Predecessor's shadow hangs like a deathly pall

Unpaid debt from Arun Jagatramka's company Gujarat NRE is still causing problems for Wollongong Coal executives.

Unpaid debt from Arun Jagatramka's company Gujarat NRE is still causing problems for Wollongong Coal executives.

The spectre of Arun Jagatramka is still haunting the workers and executives of Wollongong Coal, with an unpaid debt from his company Gujarat NRE Coke, and a failed engagement with the approvals process, still hobbling the local miner.

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Wollongong Coal is owed more than $60 million from its former parent company, Gujarat NRE Coke, for coal contracts the parent has not settled.

Gujarat NRE Coke itself has troubles, having lost a second court case over a $9 million debt to Coeclerici Asia, a Singaporean company it failed to provide with 40,000 tonnes of coal that had already been paid for.

The price of coal has been steadily sinking worldwide, leading to job losses across the industry. But Wollongong Coal's main problems are the lack of proper planning approval to expand its Russell Vale mine, coupled with the loss of the longwall miner at Wongawilli.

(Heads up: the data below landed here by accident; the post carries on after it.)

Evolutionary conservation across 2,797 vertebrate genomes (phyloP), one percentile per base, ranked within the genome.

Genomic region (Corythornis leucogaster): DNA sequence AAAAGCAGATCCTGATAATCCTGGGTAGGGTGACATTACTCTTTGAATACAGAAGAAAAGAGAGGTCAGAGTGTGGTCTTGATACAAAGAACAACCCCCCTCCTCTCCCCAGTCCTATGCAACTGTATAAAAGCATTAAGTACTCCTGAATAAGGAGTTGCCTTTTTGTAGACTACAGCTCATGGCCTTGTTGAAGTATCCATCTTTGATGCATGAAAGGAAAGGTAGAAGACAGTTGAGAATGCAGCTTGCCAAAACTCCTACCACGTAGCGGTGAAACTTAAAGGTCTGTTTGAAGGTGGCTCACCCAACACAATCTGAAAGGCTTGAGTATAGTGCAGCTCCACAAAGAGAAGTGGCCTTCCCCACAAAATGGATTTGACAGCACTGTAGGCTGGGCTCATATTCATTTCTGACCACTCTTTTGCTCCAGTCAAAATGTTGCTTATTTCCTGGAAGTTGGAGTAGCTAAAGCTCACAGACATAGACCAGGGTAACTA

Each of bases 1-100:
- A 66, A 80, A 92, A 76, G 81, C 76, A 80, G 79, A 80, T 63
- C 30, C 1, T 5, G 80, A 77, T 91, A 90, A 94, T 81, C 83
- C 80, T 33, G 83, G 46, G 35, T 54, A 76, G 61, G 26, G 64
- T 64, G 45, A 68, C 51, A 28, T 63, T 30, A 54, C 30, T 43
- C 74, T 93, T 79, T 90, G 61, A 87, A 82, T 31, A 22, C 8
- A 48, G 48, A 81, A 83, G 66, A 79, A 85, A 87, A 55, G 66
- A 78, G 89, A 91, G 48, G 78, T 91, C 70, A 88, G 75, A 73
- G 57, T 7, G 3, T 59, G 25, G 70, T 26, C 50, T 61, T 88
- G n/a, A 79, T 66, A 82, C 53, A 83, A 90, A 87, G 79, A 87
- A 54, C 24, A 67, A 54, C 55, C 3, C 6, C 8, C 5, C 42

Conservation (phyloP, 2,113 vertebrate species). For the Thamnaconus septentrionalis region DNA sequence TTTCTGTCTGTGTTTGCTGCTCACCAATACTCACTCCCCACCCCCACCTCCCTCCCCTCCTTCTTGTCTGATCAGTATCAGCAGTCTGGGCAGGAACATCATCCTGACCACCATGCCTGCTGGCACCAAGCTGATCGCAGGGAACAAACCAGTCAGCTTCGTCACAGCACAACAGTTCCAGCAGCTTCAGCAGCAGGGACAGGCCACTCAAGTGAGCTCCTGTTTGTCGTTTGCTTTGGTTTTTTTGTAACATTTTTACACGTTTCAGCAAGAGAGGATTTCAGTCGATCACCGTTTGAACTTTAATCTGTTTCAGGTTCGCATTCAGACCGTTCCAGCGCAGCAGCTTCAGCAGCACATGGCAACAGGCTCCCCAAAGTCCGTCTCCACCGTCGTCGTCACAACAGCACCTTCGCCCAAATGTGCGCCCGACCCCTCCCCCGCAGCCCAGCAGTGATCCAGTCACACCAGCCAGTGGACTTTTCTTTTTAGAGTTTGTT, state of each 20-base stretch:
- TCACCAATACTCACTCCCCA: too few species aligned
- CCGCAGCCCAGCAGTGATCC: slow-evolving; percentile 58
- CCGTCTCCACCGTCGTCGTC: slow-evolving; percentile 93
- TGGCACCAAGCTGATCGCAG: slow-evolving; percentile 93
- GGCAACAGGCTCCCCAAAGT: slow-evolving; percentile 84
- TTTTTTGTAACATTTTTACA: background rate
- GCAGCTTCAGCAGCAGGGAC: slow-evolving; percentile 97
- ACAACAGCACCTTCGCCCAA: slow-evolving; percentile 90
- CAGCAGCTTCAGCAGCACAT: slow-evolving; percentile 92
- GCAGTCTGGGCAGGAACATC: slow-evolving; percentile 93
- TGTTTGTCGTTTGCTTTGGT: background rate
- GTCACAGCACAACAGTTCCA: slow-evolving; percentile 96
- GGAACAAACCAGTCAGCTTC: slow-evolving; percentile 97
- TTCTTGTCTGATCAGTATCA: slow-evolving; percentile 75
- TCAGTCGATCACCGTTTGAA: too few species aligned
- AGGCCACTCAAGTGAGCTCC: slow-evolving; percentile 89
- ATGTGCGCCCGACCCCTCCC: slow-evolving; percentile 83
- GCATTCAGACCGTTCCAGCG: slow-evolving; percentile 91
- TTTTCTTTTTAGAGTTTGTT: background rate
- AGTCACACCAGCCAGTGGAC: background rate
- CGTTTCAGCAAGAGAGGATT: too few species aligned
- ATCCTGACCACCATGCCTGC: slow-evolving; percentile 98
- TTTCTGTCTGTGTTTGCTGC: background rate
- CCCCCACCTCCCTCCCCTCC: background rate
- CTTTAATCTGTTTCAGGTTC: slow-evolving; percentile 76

While Jagatramka was running Gujarat NRE Coking Coal (now renamed Wollongong Coal), the company failed to properly address the approvals process for its expansion at Russell Vale.

Instead, it relied on temporary Subsidence Management Plans and longwall modifications - piecemeal solutions which have exhausted the patience of regulatory agencies.

A change of government in NSW meant some delays in the approvals process, and the fact Gujarat NRE had not been paying contractors on time, meant delays in finding people willing to do the work.

When confronted with an impasse the miner has repeatedly warned it might shut down operations if it's not allowed to continue mining while the expansion approvals are being sorted.

So now, without further mining at Russell Vale, and Wongawilli stalled, the company can't sell coal while it tries to find a way to dig coal out of its southern mine.

In the meantime 300 workers, many with families to support, and most having stuck with the company through its troubles, find their jobs hanging in the balance.

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